Sunday, May 4, 2014

Maryland Adoption Professionals Take Heed When Overseeing the Payment of Adoption-Related Living Expenses

This is the final post in my series about Maryland's new adoption law, which now allows adoptive parents to help birth parents with certain living and transportation expenses.  The first post in this series explained the history and need for changes in the types of reimbursable expenses allowed in Maryland, as well as the new law which took effect October 1, 2013.  My second post compared important provisions in Maryland law to laws in other states, including allowable adoption expenses, adoption consent and revocation laws, and enforceable post-adoption contact agreements, and concluded that Maryland law provides several important protections to birth parents when an adoption is finalized in Maryland.  As a result of these laws, and recent changes now allowing birth parents to obtain much-needed help with certain living and transportation expenses, I concluded that Maryland may see an increase in the number of adoptions being finalized in state.  In implementing this new law, adoption professionals finalizing adoptions in Maryland are advised to take certain measures to maintain the integrity of the adoption process. 

First, before any living expenses are paid, the birth mother must provide written documentation from her medical provider stating she is unable to work or otherwise support herself due to medical reasons associated with either the pregnancy or birth.  If a birth mother receives such written advice prior to the birth, she should obtain a separate, written note if her doctor agrees that she cannot work or support herself for a time period after the birth as well.   

Second, the birth mother must provide written documentation of the food, clothing, and housing expenses for which she is requesting assistance, and all expenses must be verified by the adoption professional or attorney for the adoptive parent(s).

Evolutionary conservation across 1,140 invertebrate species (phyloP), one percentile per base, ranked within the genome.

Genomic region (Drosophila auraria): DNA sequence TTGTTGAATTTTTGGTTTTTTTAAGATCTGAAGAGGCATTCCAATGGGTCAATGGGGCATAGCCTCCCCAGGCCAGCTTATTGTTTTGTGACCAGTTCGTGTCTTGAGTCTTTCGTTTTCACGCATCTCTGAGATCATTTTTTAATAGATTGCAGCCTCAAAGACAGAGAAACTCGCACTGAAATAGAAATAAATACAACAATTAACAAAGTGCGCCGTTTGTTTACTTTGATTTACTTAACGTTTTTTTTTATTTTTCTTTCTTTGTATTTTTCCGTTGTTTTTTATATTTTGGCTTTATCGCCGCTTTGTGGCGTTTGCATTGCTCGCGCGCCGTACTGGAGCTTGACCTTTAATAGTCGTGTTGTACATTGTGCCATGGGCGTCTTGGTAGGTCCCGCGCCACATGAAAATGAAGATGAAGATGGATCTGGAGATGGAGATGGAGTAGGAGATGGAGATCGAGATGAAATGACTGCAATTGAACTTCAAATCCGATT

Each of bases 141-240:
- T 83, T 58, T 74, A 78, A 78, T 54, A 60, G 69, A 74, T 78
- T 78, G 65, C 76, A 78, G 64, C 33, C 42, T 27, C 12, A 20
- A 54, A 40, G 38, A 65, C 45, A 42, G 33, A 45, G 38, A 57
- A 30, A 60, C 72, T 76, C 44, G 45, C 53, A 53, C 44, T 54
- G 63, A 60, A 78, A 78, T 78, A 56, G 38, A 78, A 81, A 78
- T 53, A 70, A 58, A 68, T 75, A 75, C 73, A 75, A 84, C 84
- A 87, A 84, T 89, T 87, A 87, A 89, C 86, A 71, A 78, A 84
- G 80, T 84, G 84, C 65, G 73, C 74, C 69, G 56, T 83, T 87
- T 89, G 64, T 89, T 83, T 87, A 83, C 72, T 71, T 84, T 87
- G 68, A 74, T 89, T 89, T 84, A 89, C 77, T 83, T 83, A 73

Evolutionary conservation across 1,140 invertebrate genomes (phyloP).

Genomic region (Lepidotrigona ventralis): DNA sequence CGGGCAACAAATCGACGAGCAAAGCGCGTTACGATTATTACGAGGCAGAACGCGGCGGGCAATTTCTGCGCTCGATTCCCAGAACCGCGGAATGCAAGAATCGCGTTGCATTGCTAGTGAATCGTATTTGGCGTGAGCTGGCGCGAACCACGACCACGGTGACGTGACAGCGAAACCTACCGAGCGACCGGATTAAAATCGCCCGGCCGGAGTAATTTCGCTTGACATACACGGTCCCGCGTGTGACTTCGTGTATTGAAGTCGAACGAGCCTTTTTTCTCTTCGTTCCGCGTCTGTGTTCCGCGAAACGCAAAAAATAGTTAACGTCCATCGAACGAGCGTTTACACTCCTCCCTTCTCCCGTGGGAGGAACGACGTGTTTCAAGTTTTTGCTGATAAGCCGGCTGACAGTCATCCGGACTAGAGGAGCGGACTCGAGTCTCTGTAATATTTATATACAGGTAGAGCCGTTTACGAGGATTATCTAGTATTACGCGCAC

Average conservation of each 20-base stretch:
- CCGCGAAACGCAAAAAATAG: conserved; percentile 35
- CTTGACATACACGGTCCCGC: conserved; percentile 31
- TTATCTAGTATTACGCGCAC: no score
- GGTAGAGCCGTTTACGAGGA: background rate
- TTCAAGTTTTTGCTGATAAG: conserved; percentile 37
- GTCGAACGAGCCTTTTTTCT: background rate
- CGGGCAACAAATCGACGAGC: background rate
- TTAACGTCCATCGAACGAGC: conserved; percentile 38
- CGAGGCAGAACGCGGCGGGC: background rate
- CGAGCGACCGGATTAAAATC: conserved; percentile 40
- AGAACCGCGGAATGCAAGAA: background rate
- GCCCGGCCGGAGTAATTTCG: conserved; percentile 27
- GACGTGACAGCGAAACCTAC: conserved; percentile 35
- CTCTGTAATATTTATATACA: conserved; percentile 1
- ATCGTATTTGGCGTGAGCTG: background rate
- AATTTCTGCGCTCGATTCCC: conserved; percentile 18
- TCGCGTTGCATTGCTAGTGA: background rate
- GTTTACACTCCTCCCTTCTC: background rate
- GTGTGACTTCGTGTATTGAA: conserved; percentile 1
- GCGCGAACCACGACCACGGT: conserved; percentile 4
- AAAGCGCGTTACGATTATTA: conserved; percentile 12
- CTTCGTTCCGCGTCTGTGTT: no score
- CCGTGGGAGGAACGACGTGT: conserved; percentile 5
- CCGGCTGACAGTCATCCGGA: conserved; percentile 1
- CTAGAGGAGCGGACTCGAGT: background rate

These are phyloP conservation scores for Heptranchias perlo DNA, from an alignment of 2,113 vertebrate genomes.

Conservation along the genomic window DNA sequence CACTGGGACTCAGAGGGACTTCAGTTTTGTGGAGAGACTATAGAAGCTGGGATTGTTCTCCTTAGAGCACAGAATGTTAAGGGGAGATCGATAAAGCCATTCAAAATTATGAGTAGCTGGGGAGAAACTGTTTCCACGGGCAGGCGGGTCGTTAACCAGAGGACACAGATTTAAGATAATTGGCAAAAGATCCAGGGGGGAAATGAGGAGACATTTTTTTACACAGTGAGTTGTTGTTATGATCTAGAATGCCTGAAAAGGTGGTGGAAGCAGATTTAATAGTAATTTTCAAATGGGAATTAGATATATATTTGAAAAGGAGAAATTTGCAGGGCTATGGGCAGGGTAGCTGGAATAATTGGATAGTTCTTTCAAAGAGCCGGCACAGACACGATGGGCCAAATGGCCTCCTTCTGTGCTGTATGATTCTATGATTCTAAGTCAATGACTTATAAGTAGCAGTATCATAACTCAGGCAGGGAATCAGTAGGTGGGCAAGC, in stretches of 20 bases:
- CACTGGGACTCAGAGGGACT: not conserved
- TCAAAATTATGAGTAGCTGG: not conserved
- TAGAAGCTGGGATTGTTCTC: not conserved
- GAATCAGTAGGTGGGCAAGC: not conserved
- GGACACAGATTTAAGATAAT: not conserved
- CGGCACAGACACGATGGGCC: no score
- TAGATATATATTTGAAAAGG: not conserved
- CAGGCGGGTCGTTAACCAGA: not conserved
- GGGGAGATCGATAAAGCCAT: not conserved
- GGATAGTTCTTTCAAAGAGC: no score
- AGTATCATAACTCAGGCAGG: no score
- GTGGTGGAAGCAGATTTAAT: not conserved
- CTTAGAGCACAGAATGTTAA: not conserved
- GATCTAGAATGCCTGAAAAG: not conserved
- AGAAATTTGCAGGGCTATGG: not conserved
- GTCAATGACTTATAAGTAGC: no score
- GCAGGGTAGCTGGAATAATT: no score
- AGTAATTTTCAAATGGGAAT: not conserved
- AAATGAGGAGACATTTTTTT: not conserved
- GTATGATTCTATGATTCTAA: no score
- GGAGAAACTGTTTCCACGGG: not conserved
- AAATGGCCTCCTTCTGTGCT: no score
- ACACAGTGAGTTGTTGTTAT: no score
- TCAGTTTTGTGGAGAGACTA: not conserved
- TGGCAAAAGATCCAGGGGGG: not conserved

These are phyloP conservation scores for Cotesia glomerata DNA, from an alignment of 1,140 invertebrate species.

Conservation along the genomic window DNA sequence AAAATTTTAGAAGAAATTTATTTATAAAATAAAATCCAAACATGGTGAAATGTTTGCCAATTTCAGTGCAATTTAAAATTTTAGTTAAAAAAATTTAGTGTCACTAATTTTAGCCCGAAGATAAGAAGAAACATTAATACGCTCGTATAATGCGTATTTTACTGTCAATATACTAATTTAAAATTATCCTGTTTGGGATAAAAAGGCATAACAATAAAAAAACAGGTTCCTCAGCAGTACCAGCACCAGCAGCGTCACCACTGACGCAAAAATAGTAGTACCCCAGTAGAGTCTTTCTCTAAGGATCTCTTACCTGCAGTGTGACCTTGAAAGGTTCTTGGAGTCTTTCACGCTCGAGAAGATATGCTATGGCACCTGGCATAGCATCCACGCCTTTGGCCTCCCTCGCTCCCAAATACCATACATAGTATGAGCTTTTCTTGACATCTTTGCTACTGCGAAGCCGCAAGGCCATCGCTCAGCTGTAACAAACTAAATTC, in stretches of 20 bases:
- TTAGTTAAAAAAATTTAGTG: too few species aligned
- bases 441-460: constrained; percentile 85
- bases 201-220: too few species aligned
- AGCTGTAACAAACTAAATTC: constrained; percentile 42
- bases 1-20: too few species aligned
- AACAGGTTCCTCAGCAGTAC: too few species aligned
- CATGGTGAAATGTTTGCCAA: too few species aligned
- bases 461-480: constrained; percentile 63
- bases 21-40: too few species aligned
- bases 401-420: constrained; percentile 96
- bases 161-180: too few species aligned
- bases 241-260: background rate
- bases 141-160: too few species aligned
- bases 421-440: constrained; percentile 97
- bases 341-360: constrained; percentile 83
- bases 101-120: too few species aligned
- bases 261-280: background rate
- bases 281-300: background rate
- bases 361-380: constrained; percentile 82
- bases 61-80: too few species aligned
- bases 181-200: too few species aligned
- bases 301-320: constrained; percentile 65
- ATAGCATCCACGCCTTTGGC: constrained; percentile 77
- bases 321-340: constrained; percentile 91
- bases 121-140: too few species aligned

Third, and most importantly, no money should be paid directly to a birth parent, particularly by an adoptive parent.   Instead, all eligible expenses should be paid by the adoptive parents' adoption professional or attorney directly to the third-party provider.  The adoption professional or attorney should establish a separate escrow account early on, after identifying and verifying all expenses of a birth parent that may be paid by an adoptive parent.  A birth parent's estimated expenses can then be collected, deposited in that account, and paid on a weekly basis if possible, directly by the adoption professional or attorney to the landlord, other third party, or if necessary for the purchase of a gift card to a grocery store or maternity clothing store.  Cash payments, even from the adoption professional or attorney, to a birth parent should be avoided.   

Fourth, the adoption professional and potential adoptive parents should maintain meticulous records documenting each and every payment, including the date, amount, payor, payee, and a description of what the payment is for.  Such records will be necessary for preparing the accounting that must be filed with the court when the adoption is finalized.   It will also be helpful when seeking the adoption tax credit -- although it will not be required to provided with your return, the IRS will likely request copies of such documentation to support the claim.